WAE follows an architecture that is more complicated than the WWW model because it needs to address the specific limitations of wireless devices. The cellular phone community is made up of a series of private networks. Because cellular phone providers maintain a partnership with a discrete network, each phone complies with the standards of only one network and there is limited synergy among the networks. WAE defines WAP as a public, standard protocol. Wireless devices communicate via WAP in addition to the pre-existing protocols supplied by private networks.

Why not use HTTP as the WWW model does? Because WAP is designed to handle slower processors and the specific constraints of the wireless network, such as limited bandwidth and high error rates, the markup languages available to wireless devices, such as WML and WML script, are scaled-down and conform to a format that requires less memory and processing power than HTML.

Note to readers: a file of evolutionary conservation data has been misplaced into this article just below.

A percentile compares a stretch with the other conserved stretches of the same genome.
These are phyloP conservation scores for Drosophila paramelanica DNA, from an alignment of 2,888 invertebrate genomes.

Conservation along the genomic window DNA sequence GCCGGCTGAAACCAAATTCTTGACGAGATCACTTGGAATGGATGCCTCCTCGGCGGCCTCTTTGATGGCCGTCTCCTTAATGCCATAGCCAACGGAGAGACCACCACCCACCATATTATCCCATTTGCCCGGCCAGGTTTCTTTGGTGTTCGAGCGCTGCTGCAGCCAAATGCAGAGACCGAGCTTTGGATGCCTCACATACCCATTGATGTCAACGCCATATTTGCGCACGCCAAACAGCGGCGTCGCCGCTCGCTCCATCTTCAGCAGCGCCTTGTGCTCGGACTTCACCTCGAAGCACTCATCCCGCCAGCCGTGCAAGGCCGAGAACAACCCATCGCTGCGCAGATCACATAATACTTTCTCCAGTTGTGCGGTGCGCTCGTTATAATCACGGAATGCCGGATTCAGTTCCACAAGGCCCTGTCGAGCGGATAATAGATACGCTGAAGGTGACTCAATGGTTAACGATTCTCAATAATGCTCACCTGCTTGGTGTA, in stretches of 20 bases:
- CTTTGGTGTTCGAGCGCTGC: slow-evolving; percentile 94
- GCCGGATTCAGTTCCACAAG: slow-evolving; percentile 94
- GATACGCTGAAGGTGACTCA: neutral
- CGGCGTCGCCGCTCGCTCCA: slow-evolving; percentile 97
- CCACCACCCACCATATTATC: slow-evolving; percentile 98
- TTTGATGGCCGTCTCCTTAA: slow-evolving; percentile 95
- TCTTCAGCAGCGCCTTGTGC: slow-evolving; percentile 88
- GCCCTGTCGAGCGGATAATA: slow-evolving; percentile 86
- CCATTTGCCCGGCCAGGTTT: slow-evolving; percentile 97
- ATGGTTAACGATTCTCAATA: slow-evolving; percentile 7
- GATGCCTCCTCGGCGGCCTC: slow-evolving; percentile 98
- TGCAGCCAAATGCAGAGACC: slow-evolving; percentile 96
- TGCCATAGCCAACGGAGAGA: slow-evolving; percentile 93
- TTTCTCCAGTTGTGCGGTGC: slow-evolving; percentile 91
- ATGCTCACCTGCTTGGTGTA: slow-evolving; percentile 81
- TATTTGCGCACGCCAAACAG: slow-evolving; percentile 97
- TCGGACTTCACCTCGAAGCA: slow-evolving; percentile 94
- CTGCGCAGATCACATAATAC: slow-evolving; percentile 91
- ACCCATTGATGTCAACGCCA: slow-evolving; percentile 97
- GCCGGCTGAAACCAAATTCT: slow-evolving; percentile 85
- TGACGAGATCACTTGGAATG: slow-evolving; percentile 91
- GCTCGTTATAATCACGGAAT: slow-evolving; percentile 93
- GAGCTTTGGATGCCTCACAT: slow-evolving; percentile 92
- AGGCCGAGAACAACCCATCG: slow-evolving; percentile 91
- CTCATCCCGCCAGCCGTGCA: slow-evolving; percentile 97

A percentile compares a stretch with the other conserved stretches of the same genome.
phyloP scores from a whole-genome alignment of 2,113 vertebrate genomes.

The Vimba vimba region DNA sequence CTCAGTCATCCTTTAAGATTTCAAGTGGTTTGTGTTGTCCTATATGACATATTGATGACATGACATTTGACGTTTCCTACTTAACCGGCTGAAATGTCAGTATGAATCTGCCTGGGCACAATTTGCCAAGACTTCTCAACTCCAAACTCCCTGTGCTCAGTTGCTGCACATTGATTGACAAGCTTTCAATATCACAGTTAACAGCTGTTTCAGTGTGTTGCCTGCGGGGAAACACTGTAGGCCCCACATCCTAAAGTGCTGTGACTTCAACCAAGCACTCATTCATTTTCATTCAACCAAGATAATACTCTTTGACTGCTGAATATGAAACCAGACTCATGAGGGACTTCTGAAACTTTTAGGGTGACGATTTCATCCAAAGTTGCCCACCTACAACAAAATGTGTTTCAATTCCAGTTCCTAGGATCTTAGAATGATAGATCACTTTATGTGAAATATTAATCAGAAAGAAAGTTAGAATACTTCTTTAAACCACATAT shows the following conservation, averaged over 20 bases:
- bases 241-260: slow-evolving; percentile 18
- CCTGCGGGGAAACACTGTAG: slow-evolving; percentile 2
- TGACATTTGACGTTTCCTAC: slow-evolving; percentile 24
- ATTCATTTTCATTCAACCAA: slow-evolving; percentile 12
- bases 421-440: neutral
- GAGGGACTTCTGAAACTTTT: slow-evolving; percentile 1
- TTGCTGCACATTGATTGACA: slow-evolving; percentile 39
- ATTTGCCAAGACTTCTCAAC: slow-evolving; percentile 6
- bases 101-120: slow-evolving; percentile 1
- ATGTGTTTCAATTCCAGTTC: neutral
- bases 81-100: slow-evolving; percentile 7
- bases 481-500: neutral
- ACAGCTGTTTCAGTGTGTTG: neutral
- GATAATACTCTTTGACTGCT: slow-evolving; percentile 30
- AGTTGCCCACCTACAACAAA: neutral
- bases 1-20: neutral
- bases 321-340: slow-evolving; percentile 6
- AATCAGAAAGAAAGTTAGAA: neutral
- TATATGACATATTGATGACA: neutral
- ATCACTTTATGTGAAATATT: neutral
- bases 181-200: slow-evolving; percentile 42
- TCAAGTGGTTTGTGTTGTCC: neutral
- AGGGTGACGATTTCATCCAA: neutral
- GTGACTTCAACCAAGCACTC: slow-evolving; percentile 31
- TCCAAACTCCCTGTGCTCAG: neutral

In short, WAE consists of two parts: protocols (WAP, which includes WSP, WTP, WDP) and content (WML). Because a Web server only speaks HTTP, WAE uses a gateway to translate between WAP and HTTP. Each wireless device communicates with a designated gateway that makes calls to any number of Web servers.

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